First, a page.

PlayStation 5 and Xbox Series: Is This the Last Generation of Video Game Console Systems?
As a new generation of game consoles launches many observers are again wondering if this will be the end of the console era. In other words, as games go online, will game hardware, like many consumer electronics products, become a commodity? This question has been asked for years, but now takes on new importance given the strategy of companies like Microsoft that increasingly view game offerings as part of a hardware agnostic service.
The PlayStation 5 and Xbox Series S/X will be in short supply over the next year as demand outstrips supply. This adds irony to the view of many observers that this could likely be the last generation of console systems.
The end of consoles has been widely predicted since the first video game market crash in 1984. What is often not factored into this analysis is the love of hardware and physical products. Consumers collect things without necessarily considering the practical utility.
There is currently a digital paradox. The bargain bins go online while premium physical products are generating a larger than ever price point. The psychology of buying digital versus physical is very different.
Consumers like expensive hardware and in fact it has become a status symbol. Apple is the prime example of this trend. Smartphones have become a necessity in today’s society. Smart devices run a gamut of price range. However, faced with this price range, Apple continues to be successful even as it pushes the price of a new iPhone towards $1,000.
The value provided by paying an extra $400 or $500 for a smartphone is questionable. It is mainly a status symbol. The same can not necessarily be said for video game hardware.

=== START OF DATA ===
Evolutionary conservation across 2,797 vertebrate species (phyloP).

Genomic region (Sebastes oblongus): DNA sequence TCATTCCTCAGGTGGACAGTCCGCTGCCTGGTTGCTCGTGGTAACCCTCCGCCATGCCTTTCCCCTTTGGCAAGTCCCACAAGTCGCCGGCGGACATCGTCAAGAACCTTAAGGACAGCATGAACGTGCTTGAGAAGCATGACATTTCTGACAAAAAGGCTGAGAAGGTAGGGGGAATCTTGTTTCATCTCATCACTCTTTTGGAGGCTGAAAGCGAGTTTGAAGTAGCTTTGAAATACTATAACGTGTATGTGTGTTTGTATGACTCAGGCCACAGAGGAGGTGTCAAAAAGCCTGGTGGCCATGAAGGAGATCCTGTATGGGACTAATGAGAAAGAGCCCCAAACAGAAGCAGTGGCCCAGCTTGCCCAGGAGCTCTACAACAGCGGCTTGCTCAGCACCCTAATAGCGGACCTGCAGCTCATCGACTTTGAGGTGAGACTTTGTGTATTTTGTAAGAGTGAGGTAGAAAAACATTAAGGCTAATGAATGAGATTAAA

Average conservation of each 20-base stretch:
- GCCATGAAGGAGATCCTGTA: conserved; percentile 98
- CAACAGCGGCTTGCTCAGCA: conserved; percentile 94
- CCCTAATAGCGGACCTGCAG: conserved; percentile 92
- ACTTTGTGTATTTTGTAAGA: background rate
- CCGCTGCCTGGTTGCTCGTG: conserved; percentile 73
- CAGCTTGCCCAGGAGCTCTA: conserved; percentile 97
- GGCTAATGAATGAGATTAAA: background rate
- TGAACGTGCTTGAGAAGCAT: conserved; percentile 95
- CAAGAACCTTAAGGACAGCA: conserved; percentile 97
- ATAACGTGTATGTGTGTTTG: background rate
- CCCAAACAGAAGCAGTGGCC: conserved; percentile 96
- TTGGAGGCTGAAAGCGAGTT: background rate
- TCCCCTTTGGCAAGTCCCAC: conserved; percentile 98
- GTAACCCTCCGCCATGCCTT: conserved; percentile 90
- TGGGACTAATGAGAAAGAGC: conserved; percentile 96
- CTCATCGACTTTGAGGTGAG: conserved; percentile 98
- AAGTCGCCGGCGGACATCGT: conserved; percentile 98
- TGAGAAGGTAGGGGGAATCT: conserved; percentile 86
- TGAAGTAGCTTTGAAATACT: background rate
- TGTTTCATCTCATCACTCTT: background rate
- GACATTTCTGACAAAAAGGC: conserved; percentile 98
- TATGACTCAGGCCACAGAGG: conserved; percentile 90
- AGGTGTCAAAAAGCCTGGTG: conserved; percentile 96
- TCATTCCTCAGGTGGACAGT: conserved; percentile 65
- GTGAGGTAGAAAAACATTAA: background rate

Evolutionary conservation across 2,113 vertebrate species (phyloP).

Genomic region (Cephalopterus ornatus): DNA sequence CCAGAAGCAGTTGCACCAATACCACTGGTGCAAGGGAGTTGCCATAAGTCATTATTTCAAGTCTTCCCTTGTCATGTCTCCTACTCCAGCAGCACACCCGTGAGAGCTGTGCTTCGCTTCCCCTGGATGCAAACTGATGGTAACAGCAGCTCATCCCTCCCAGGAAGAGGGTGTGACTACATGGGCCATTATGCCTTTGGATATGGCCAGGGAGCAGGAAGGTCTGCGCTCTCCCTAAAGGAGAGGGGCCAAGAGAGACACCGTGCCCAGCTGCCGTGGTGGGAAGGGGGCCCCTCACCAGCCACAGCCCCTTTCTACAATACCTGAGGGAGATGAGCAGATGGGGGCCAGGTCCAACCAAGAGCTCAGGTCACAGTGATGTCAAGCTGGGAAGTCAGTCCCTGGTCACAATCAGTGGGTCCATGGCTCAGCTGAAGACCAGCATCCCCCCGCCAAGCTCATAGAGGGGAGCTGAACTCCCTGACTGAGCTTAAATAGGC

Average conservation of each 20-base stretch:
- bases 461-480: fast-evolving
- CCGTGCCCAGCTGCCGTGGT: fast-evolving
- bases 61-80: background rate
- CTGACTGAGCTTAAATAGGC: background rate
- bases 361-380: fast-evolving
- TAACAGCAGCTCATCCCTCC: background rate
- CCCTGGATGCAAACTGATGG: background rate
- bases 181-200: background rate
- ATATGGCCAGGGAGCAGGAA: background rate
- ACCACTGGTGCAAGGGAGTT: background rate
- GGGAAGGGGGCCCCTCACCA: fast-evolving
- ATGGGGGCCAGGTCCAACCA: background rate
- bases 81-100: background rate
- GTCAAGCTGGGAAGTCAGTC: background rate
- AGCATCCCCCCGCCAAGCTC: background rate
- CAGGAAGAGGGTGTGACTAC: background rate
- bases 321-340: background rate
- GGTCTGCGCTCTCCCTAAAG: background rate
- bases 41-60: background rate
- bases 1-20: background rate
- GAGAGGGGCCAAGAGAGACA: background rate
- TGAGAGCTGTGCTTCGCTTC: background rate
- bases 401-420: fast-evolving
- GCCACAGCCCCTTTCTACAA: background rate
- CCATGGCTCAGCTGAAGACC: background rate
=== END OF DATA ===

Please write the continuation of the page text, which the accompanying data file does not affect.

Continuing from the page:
In the PC game space, Nvidia has had great success with graphics card that can cost more than an entire PC and definitely more than a video game console. As games become a serious activity and professional sport this is the equipment needed to be successful.
Console game systems are on a different economic level. At $500 a console system provides incredible value compared with other devices on the market. Furthermore, they are definitely a status symbol. Consumers lucky enough to grab a PlayStation 5 or Xbox Series this holiday season will be the cool kids.
For its part, Nintendo is a master of the hardware game. For years, observers have suggested Nintendo dump hardware and focus on software. This ignores how much money Nintendo can make from trendy hardware.
For holiday 2020, Nintendo’s is not only launching Mario Kart Live Home Circuit, they also have the $50 Game & Watch: Super Mario Bros. This is a nostalgia update of a 1980s pre-Game Boy mobile device. In the digital age there is really no reason for such a product except as a novelty item.
The Lego Super Mario Nintendo Entertainment System set at $230 is a pure analog game console system. It does not actually play games but it costs more than a Nintendo Switch Lite.
Hardware devices are essential for driving consumer interest. If the video game industry were to lose dedicated console devices, it would also lose a key consumer segment. Nintendo clearly understands this phenomenon as it is constantly coming up with hardware products they could just as easily deliver digitally (such as the NES and SNES Classic Edition products),
In short, this is not the last of the console systems. However, the hardware providers may change. There is really no need for both a PlayStation 5 or Xbox Series. Outside of a few software exclusives, they are the same product. Of course the same could be said about Apple products. The market does not really need an iPhone 12, but consumers want the latest.
This could be the last major launch from either Microsoft or Sony, even as the console hardware market continues forward. There are possible new hardware entrants that have serious potential to shake things up. In other words, the players may change but the need for high-end game hardware remains.
The other side of the hardware equation is software. Even if consumers are buying expensive hardware, will video game software actually become a commodity. Can games continue to command a $60+ price point or will we see downward pricing pressure. This is a complex issue which we will touch on in separate articles.